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Meet the youngest ever female figure skater to land a triple axel

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Pip Cook
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13-year-old Alysa Liu recently became the youngest woman ever to land one of the hardest moves in figure skating.

Alysa Liu stunned judges last month as she became the youngest ever figure skater to land a triple axel - before going on to land another, moments later. The feat earned her the title of US women’s figure skating champion - the highest accolade at national level, and another achievement that sees her smash records by become the youngest female skater to do so. 

Alysa at the championships in January 

Liu glided seemingly effortlessly through her routine after landing the notoriously difficult manoeuvre twice early on in her skate, taking to the ice immediately after defending champion Bradie Tennell fell during her programme. The prodigy stole the show, and was overcome with emotion when judges announced her score. 

The winner’s podium

Liu’s skate saw her become the third woman to land a triple axel cleanly in the history of the US figure skating nationals. The tremendous accomplishment was last achieved by 15-year-old Kimmie Meissner in 2005, over a decade after Tonya Harding sent shockwaves through the sport in 1991 as the first skater ever to land the manoeuvre. Harding’s career was recently immortalised onscreen with the release of I, Tonya starring Margot Robbie in 2017. 

Meissner, who skated her way to third place in the 2005 championships

The title of youngest ever national champion was previously held by Tara Lipinski who was aged just 14 when she won in 1997. Lipinski was at the competition last month when her record was smashed, and greeted an emotional Liu afterwards to congratulate her. “Records are made to be broken,” said Lipinski. “It is quite an honour that she is the one to do it. What a phenomenal talent.”

Lipinski gliding into the record books in 1997

Liu joins the ever-growing ranks of young female sports stars who are taking competitions by storm. In 2014, US golfer Lucy Li became the youngest ever person to qualify for the US Women’s Open when she managed to win a spot in the competition aged just 11 years old. She didn’t make it through to the second round, but successfully made a name for herself as one to watch in the future. In the same year, 13-year-old Erraid Davies became Scotland’s youngest ever Commonwealth competitor in the para-swimming competition, taking home a bronze medal in the women’s 100m breaststroke.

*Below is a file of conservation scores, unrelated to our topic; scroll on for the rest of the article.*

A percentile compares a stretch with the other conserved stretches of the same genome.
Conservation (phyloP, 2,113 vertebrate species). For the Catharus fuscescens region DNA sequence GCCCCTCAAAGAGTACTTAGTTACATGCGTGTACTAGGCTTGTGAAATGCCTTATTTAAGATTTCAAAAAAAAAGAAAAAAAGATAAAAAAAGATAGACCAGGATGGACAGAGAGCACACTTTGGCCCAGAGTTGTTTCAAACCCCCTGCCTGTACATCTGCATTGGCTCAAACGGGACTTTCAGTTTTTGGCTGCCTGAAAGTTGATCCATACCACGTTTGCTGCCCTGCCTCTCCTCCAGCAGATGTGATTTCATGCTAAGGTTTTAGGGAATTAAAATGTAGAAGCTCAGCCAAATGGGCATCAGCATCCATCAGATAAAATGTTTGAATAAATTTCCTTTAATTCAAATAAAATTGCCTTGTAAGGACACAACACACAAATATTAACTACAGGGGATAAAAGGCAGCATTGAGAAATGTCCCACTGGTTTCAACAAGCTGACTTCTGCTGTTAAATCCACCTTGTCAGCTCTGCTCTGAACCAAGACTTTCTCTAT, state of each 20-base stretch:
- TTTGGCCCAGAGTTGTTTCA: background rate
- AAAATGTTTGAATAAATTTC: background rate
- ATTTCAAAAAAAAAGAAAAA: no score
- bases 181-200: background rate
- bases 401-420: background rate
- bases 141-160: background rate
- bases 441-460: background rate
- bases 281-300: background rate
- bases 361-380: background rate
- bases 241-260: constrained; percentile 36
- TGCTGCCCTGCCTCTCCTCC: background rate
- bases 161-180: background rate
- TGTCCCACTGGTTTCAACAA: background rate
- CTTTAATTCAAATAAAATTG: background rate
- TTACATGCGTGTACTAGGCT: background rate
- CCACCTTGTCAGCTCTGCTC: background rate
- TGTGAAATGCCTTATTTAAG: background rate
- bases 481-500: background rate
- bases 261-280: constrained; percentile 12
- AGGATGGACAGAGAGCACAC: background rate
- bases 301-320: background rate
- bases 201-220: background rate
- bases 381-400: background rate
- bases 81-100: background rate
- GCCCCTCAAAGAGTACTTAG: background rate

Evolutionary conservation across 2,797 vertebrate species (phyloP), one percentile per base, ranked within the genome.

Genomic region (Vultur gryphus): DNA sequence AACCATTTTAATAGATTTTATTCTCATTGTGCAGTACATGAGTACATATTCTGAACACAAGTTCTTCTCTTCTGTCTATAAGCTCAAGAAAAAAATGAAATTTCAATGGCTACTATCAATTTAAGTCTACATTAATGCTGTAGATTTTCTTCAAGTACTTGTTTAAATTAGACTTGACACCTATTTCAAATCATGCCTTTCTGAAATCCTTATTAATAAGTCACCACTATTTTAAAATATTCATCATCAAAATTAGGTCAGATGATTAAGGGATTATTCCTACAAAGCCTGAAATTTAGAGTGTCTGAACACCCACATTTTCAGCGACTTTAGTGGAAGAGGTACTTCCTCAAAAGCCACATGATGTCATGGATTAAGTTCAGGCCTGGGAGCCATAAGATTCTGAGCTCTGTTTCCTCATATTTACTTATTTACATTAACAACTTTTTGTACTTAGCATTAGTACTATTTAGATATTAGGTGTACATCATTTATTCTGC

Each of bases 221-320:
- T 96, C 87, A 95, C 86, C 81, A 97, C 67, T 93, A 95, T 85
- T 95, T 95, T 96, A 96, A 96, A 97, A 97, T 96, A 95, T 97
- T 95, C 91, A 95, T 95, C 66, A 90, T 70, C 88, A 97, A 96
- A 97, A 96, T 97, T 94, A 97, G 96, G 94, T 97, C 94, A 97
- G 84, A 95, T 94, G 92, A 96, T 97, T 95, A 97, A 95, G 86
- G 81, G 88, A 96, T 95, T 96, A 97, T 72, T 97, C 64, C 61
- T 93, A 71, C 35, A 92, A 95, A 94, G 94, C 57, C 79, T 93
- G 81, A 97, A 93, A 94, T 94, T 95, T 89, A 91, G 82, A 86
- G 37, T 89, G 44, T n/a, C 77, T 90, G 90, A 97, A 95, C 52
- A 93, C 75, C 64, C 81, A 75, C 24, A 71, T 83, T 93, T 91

Junior golfer Lucy Li

Speaking of her win last month on The Tonight Show with Jimmy Fallon, Liu explained how her focus is key to her success: “I don’t think about anything else. I just focus on myself and I tell myself I still have more to go,” she said. 

Liu teaching Fallon her pre-comp routine

But the teenager is showing no signs of slowing down and has reportedly already set her sites on the 2022 Bejing Olympics. This will be the first opportunity for Liu to compete at international level, when she has passed her 18th birthday. When asked whether she’ll find having to wait until then frustrating, the teenager was optimistic. “I’m not too worried,” Liu said. “I get more time to work on my jumps, skating skills, spins, and just trying to learn more.”

Liu and her trainer when they realised she was the new champion

We’re excited to see what 2022 has in store for the skating star. In the meantime, here are Alysa Liu’s four top tips for graceful skating to stop us looking like Bambi every time we venture onto the rink. 

1) Flow

“If you flow and you have a lot of speed you’ll look very graceful on the ice. I’d say flow and speed are the most important things.”

2) Jumps

“You have to learn how to jump correctly, and how to make it look pretty. Jumps are what make a very good skater.”

3) Spin

“If you spin super fast, you get a lot of points. And you look extremely awesome, obviously.”

4) Stop

“Every single person needs to learn how to stop. It’s very important to stop.”

You can watch Alysa's full routine here

Hopefully we can master at least one of those before the Olympics come around in three years time. Better start with number four…

Images: Getty

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